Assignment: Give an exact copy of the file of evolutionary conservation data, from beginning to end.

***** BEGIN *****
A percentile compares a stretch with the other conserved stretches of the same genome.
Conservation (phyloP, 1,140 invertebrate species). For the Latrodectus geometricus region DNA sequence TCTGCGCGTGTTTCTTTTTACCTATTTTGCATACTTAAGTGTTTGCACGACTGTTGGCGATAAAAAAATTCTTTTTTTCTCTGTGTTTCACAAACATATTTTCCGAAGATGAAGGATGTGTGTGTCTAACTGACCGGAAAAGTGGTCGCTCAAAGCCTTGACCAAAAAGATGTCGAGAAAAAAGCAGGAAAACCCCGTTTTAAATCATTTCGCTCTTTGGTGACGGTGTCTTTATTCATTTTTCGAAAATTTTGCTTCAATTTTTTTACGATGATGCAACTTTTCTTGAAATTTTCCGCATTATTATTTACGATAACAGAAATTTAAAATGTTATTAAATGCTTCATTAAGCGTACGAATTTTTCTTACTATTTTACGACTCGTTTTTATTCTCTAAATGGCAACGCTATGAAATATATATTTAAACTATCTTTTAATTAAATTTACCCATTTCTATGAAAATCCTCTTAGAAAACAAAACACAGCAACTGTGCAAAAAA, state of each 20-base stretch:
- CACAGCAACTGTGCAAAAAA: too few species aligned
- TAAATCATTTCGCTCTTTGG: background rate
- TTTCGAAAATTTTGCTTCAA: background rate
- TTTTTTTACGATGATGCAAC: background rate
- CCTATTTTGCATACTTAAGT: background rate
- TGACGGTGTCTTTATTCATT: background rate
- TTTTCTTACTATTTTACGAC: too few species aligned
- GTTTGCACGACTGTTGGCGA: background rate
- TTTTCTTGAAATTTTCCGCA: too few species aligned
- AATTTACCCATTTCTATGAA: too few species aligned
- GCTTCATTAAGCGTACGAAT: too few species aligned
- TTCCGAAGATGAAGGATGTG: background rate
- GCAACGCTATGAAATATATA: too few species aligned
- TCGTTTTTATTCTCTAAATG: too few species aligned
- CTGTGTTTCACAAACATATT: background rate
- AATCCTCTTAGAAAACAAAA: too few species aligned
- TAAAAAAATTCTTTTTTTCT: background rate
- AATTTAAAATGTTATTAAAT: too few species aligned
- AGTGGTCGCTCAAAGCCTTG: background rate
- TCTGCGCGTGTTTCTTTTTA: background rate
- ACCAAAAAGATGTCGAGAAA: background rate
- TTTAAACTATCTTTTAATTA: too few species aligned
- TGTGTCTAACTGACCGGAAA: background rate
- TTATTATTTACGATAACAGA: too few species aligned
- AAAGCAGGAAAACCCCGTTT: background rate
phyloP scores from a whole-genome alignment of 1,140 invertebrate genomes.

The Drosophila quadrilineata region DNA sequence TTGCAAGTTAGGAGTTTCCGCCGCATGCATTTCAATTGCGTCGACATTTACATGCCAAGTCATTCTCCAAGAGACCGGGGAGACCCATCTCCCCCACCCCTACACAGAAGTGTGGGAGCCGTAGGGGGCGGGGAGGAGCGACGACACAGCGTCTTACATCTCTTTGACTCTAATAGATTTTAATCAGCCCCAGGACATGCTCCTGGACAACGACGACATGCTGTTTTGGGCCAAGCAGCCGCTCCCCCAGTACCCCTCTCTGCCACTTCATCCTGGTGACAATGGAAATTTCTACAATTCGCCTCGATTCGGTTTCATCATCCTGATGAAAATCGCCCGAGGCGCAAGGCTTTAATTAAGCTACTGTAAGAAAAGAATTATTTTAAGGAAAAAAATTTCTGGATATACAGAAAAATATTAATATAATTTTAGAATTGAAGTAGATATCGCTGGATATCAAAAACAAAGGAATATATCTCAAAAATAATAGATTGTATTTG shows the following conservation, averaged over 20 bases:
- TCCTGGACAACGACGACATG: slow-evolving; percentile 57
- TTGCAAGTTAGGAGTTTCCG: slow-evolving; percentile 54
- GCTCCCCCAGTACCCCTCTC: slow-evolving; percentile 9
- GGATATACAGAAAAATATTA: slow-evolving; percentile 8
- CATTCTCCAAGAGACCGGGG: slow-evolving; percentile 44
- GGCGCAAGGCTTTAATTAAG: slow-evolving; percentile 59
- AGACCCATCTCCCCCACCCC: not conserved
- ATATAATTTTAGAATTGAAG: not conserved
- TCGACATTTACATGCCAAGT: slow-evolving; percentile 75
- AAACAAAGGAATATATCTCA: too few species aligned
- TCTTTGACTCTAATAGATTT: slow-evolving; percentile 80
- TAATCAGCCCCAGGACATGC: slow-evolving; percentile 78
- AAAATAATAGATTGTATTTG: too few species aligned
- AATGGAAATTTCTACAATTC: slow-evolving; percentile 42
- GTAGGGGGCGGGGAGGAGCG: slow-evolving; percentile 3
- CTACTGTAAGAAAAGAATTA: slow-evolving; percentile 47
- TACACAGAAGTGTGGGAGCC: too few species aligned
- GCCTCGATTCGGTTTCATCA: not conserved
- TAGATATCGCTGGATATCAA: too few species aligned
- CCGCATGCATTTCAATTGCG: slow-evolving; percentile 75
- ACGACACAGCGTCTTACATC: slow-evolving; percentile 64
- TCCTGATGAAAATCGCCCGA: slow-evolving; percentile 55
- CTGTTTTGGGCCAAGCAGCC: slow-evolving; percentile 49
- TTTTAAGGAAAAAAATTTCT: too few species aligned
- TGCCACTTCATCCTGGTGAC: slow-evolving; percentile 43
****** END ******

A percentile compares a stretch with the other conserved stretches of the same genome.
Conservation (phyloP, 1,140 invertebrate species). For the Latrodectus geometricus region DNA sequence TCTGCGCGTGTTTCTTTTTACCTATTTTGCATACTTAAGTGTTTGCACGACTGTTGGCGATAAAAAAATTCTTTTTTTCTCTGTGTTTCACAAACATATTTTCCGAAGATGAAGGATGTGTGTGTCTAACTGACCGGAAAAGTGGTCGCTCAAAGCCTTGACCAAAAAGATGTCGAGAAAAAAGCAGGAAAACCCCGTTTTAAATCATTTCGCTCTTTGGTGACGGTGTCTTTATTCATTTTTCGAAAATTTTGCTTCAATTTTTTTACGATGATGCAACTTTTCTTGAAATTTTCCGCATTATTATTTACGATAACAGAAATTTAAAATGTTATTAAATGCTTCATTAAGCGTACGAATTTTTCTTACTATTTTACGACTCGTTTTTATTCTCTAAATGGCAACGCTATGAAATATATATTTAAACTATCTTTTAATTAAATTTACCCATTTCTATGAAAATCCTCTTAGAAAACAAAACACAGCAACTGTGCAAAAAA, state of each 20-base stretch:
- CACAGCAACTGTGCAAAAAA: too few species aligned
- TAAATCATTTCGCTCTTTGG: background rate
- TTTCGAAAATTTTGCTTCAA: background rate
- TTTTTTTACGATGATGCAAC: background rate
- CCTATTTTGCATACTTAAGT: background rate
- TGACGGTGTCTTTATTCATT: background rate
- TTTTCTTACTATTTTACGAC: too few species aligned
- GTTTGCACGACTGTTGGCGA: background rate
- TTTTCTTGAAATTTTCCGCA: too few species aligned
- AATTTACCCATTTCTATGAA: too few species aligned
- GCTTCATTAAGCGTACGAAT: too few species aligned
- TTCCGAAGATGAAGGATGTG: background rate
- GCAACGCTATGAAATATATA: too few species aligned
- TCGTTTTTATTCTCTAAATG: too few species aligned
- CTGTGTTTCACAAACATATT: background rate
- AATCCTCTTAGAAAACAAAA: too few species aligned
- TAAAAAAATTCTTTTTTTCT: background rate
- AATTTAAAATGTTATTAAAT: too few species aligned
- AGTGGTCGCTCAAAGCCTTG: background rate
- TCTGCGCGTGTTTCTTTTTA: background rate
- ACCAAAAAGATGTCGAGAAA: background rate
- TTTAAACTATCTTTTAATTA: too few species aligned
- TGTGTCTAACTGACCGGAAA: background rate
- TTATTATTTACGATAACAGA: too few species aligned
- AAAGCAGGAAAACCCCGTTT: background rate
phyloP scores from a whole-genome alignment of 1,140 invertebrate genomes.

The Drosophila quadrilineata region DNA sequence TTGCAAGTTAGGAGTTTCCGCCGCATGCATTTCAATTGCGTCGACATTTACATGCCAAGTCATTCTCCAAGAGACCGGGGAGACCCATCTCCCCCACCCCTACACAGAAGTGTGGGAGCCGTAGGGGGCGGGGAGGAGCGACGACACAGCGTCTTACATCTCTTTGACTCTAATAGATTTTAATCAGCCCCAGGACATGCTCCTGGACAACGACGACATGCTGTTTTGGGCCAAGCAGCCGCTCCCCCAGTACCCCTCTCTGCCACTTCATCCTGGTGACAATGGAAATTTCTACAATTCGCCTCGATTCGGTTTCATCATCCTGATGAAAATCGCCCGAGGCGCAAGGCTTTAATTAAGCTACTGTAAGAAAAGAATTATTTTAAGGAAAAAAATTTCTGGATATACAGAAAAATATTAATATAATTTTAGAATTGAAGTAGATATCGCTGGATATCAAAAACAAAGGAATATATCTCAAAAATAATAGATTGTATTTG shows the following conservation, averaged over 20 bases:
- TCCTGGACAACGACGACATG: slow-evolving; percentile 57
- TTGCAAGTTAGGAGTTTCCG: slow-evolving; percentile 54
- GCTCCCCCAGTACCCCTCTC: slow-evolving; percentile 9
- GGATATACAGAAAAATATTA: slow-evolving; percentile 8
- CATTCTCCAAGAGACCGGGG: slow-evolving; percentile 44
- GGCGCAAGGCTTTAATTAAG: slow-evolving; percentile 59
- AGACCCATCTCCCCCACCCC: not conserved
- ATATAATTTTAGAATTGAAG: not conserved
- TCGACATTTACATGCCAAGT: slow-evolving; percentile 75
- AAACAAAGGAATATATCTCA: too few species aligned
- TCTTTGACTCTAATAGATTT: slow-evolving; percentile 80
- TAATCAGCCCCAGGACATGC: slow-evolving; percentile 78
- AAAATAATAGATTGTATTTG: too few species aligned
- AATGGAAATTTCTACAATTC: slow-evolving; percentile 42
- GTAGGGGGCGGGGAGGAGCG: slow-evolving; percentile 3
- CTACTGTAAGAAAAGAATTA: slow-evolving; percentile 47
- TACACAGAAGTGTGGGAGCC: too few species aligned
- GCCTCGATTCGGTTTCATCA: not conserved
- TAGATATCGCTGGATATCAA: too few species aligned
- CCGCATGCATTTCAATTGCG: slow-evolving; percentile 75
- ACGACACAGCGTCTTACATC: slow-evolving; percentile 64
- TCCTGATGAAAATCGCCCGA: slow-evolving; percentile 55
- CTGTTTTGGGCCAAGCAGCC: slow-evolving; percentile 49
- TTTTAAGGAAAAAAATTTCT: too few species aligned
- TGCCACTTCATCCTGGTGAC: slow-evolving; percentile 43